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Expanded seed choices help growers match the right product to their growing environments

Robin Newell Published on 14 March 2011

Alfalfa is one of the most widely adapted and productive crops available to growers. The crop provides high protein, energy and mineral values for livestock.

Historically, alfalfa seed companies offered a limited number of variety options for growers. Because of breeding advances, growers have more options for their acres than ever before.

Growers should look at a number of factors when choosing a variety, including winterhardiness, yield potential, pest and disease resistance, forage quality, performance data and weed control needs.

Weed control options have expanded with the recent approval of Roundup Ready® alfalfa. Glyphosate-tolerant varieties offer growers the opportunity for weed-free, quality hay. To hear more about alfalfa with the Roundup Ready gene coming back on the market, click here.

While fall planting is most often the optimum time for planting alfalfa, spring planting is a viable option. As alfalfa begins to break dormancy this spring, growers should evaluate the stand density and yield potential.  

When counting plants per square foot, growers should take a random one-foot square and count the number of plants (crowns) that are alive and healthy. Take four to five counts for every 10 acres.

Calculate the field average and use the table for determining quality.031411_densitytable






If the stand is considered poor, spring planting might be the best choice. It is recommended to find another field for planting or wait 18 months due to autotoxicity concerns.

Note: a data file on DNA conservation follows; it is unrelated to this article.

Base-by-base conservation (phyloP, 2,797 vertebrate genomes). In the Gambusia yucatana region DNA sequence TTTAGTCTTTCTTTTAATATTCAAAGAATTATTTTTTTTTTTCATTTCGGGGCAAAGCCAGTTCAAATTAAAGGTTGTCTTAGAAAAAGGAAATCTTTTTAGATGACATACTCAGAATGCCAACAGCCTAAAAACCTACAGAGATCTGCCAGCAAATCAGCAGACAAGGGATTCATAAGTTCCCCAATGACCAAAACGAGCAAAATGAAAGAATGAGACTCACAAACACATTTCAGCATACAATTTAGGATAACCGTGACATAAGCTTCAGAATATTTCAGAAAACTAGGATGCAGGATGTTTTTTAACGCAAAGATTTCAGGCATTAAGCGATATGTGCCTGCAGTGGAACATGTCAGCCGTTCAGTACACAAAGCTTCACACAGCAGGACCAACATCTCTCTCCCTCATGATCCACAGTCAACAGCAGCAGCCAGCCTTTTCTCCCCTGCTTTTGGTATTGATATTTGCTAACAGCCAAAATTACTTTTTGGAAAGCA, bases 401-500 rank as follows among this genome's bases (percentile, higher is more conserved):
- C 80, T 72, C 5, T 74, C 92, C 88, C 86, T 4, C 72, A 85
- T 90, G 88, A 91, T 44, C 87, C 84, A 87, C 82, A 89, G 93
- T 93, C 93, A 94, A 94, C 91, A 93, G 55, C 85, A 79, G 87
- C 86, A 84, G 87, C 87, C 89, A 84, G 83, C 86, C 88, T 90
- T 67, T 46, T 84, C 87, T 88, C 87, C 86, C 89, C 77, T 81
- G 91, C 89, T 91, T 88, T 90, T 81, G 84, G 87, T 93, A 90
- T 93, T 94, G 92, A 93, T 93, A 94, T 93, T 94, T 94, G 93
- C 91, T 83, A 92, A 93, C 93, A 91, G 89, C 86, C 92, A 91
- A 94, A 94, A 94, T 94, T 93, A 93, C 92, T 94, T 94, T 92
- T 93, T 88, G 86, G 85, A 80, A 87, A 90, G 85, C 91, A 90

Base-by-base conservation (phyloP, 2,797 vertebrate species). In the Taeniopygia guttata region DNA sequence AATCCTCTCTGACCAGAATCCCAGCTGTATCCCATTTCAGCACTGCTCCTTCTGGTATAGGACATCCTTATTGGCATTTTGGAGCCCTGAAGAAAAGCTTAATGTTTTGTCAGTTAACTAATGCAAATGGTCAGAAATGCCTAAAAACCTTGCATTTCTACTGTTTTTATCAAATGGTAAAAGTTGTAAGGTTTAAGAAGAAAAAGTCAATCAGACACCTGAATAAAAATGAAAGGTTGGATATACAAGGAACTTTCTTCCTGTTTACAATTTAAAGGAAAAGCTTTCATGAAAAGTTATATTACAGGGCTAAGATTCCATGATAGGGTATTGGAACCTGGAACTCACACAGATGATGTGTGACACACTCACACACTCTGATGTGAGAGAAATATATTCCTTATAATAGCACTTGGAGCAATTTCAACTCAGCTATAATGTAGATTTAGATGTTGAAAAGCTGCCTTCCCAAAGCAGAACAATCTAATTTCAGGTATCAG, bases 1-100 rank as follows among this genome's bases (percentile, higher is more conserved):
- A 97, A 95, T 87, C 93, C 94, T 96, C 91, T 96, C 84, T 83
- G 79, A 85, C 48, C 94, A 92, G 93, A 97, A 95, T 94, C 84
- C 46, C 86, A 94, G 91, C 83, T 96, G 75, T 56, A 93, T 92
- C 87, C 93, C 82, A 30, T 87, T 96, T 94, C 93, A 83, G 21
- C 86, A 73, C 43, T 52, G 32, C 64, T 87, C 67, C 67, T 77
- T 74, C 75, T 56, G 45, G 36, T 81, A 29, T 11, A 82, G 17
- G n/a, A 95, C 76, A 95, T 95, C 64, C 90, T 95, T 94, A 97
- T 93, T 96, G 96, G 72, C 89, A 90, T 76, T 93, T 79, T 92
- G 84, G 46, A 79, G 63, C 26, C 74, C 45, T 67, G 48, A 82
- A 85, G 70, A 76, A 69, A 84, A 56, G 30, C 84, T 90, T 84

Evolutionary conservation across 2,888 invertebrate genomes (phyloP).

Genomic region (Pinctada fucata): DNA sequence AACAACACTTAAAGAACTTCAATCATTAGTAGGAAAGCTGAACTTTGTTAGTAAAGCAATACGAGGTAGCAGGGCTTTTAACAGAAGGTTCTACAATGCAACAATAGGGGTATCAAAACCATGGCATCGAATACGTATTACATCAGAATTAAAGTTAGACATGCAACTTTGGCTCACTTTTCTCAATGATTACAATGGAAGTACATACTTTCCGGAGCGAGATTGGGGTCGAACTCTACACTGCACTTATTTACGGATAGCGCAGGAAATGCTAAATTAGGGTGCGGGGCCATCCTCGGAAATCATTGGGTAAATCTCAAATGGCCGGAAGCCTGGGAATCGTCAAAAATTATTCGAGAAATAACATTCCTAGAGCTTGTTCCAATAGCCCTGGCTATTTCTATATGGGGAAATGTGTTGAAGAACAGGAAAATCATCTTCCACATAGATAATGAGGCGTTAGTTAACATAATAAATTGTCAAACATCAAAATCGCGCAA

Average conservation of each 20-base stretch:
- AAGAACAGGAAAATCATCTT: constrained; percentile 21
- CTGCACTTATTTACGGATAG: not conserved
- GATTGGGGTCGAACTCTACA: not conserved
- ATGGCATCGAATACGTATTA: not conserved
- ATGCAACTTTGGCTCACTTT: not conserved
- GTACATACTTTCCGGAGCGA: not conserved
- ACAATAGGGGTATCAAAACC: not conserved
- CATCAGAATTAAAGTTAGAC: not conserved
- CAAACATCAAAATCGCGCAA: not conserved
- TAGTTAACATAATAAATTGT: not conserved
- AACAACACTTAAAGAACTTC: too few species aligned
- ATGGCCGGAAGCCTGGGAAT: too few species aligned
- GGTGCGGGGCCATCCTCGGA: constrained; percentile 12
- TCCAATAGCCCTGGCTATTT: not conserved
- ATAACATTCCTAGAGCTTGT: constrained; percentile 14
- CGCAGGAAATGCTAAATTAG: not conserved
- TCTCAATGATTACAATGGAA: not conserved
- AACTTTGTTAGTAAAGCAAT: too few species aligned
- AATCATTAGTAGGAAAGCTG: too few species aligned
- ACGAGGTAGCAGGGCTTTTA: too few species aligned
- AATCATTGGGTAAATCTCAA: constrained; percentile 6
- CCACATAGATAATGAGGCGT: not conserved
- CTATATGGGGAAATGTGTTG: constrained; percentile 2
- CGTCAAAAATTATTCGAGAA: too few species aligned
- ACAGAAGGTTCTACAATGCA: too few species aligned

For information on the best alfalfa variety suited for your acres, contact your local seed sales professional.

Below are some management tips for planting this spring.

1. A firm seedbed is critical for successful alfalfa establishment.

2. Depth of planting is crucial for stand establishment.

• 1/4" to 1/2" deep on clay or loam soils

• 1/2" to 3/4" deep on sandy soils

3. Plant 12 to 18 pounds of pure live seed (PLS) per acre.

• PLS = % germination X % pure seed

4. Seeding 15 to 18 pounds per acre of product is often a good starting point for pure stands (clear seeding).

• 250,000 seeds per pound equals about 80 to 90 seeds per square foot

• Compensates for cloddy soil conditions in non-optimal seed beds

• Thick seedling stands compete better with weeds

12 pounds per acre may be adequate in optimal soil conditions or sandy soils, however:

• Minimal rates increase risk of non-uniform or spotty stands, which hurt production over the entire stand life

5. Plant April 1 to May 15 for spring seeding.

• Alfalfa seed will begin to germinate when soil temperatures are above 37ºF

• Fewer moisture stress and crusting problems in the spring  FG

Robin Newell
Senior Forages Business Manager
Pioneer Hi-Bred